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Year : 2020  |  Volume : 5  |  Issue : 2  |  Page : 234-235

Costly nerve block needles for ultrasound.guided peripheral blocks! Is there a viable choice?

Department of Anaesthesiology, Government Medical College, Thiruvananthapuram, Kerala, India

Date of Submission03-Mar-2020
Date of Decision02-May-2020
Date of Acceptance09-May-2020
Date of Web Publication18-Dec-2020

Correspondence Address:
Dr. Varun Suresh
Department of Anaesthesiology, Government Medical College, Thiruvananthapuram, Kerala
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Source of Support: None, Conflict of Interest: None

DOI: 10.4103/bjhs.bjhs_17_20

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How to cite this article:
Suresh V. Costly nerve block needles for ultrasound.guided peripheral blocks! Is there a viable choice?. BLDE Univ J Health Sci 2020;5:234-5

How to cite this URL:
Suresh V. Costly nerve block needles for ultrasound.guided peripheral blocks! Is there a viable choice?. BLDE Univ J Health Sci [serial online] 2020 [cited 2021 Apr 14];5:234-5. Available from: https://www.bldeujournalhs.in/text.asp?2020/5/2/234/303959


Unfortunately, disposable peripheral nerve stimulator needles, which are most commonly used in ultrasound-guided nerve blocks, are being reused for their cost and availability. This leaves behind, breaches in the stringent aseptic techniques to be followed while instituting a nerve block.

We describe an indigenous affordable alternative for costlier nerve stimulator needle, combining a ubiquitous 22G Quincke–Babcock[1] spinal needle and an extension line attached to it. Whether to choose between venous and arterial extension line, depends on availability (note: pressure-monitoring lines need less priming volume). Preparation includes a 22G Quincke–Babcock spinal needle, made artificially blunt by rubbing over a sterile cloth to which an extension line is attached and then primed [Figure 1]. Then after, block is performed as a routine with reasonable reflection to ultrasound beams by these needles for identification [Figure 2].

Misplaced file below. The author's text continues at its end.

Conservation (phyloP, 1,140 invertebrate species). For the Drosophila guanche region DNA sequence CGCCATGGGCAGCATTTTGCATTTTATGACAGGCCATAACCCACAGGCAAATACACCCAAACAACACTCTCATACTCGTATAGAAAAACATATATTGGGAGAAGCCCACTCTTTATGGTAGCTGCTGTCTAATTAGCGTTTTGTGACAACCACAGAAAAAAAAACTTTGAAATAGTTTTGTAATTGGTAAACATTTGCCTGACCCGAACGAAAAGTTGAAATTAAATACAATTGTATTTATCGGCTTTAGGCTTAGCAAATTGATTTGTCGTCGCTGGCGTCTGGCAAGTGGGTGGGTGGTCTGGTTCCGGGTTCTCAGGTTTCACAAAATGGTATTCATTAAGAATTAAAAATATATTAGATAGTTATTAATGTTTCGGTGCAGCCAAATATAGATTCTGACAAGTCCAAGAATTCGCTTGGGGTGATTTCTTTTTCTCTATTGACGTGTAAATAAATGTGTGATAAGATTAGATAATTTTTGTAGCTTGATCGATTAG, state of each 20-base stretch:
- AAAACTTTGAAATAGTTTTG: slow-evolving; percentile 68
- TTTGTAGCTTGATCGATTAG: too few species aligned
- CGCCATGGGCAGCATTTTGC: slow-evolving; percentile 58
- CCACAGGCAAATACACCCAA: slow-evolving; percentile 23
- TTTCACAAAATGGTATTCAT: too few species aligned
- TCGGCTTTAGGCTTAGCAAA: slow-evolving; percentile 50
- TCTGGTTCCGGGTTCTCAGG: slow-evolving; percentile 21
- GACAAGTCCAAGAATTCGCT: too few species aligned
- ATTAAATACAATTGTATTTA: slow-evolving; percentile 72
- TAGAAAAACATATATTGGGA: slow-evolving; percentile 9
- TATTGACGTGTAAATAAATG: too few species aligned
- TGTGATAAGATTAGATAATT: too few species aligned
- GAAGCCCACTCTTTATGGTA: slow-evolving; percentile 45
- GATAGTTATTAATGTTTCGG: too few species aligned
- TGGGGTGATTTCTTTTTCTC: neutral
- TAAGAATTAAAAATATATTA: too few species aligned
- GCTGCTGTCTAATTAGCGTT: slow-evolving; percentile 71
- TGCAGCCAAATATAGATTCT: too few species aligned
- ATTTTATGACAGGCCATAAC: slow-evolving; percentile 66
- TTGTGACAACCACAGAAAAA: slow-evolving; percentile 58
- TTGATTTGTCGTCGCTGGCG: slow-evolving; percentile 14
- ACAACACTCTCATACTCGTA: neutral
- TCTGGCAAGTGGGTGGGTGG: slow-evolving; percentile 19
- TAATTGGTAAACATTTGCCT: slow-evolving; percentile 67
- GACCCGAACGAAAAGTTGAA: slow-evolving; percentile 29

Figure 1: Spinal needle with extension line

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Figure 2: Spinal needle under Ultrasonography guidance towards target nerve bundle

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Peripheral nerve stimulator needles were used in ultrasound-guided nerve blocks to provide additional safety from nerve damage as this technique combines both visual and electrical proximity to target nerve. Sooner, with expertise in sonology among anesthesiologists, there is a notable trend toward reserving nerve stimulation component limited to demonstrative purposes. Studies demonstrated that the risk of fascicle injury was lower with a short bevel needle penetrating a nerve than a long beveled one.[1] There are contrary studies as well.[2] Although it may be more difficult to enter a nerve fascicle with a short bevel needle, once pierced, the short bevel caused a more severe lesion.[3] Direct evidence for an association between needle tip design and the incidence of nerve injury is still nonconclusive.[4] Ultrasound guidance improved the efficiency of block in comparison with the peripheral nerve stimulator-guided methods, but whether ultrasound decreases the nerve injury need to be further evaluated.[5] Notably, postoperative neurological symptoms were more common in patients who experienced procedure induced paresthesia.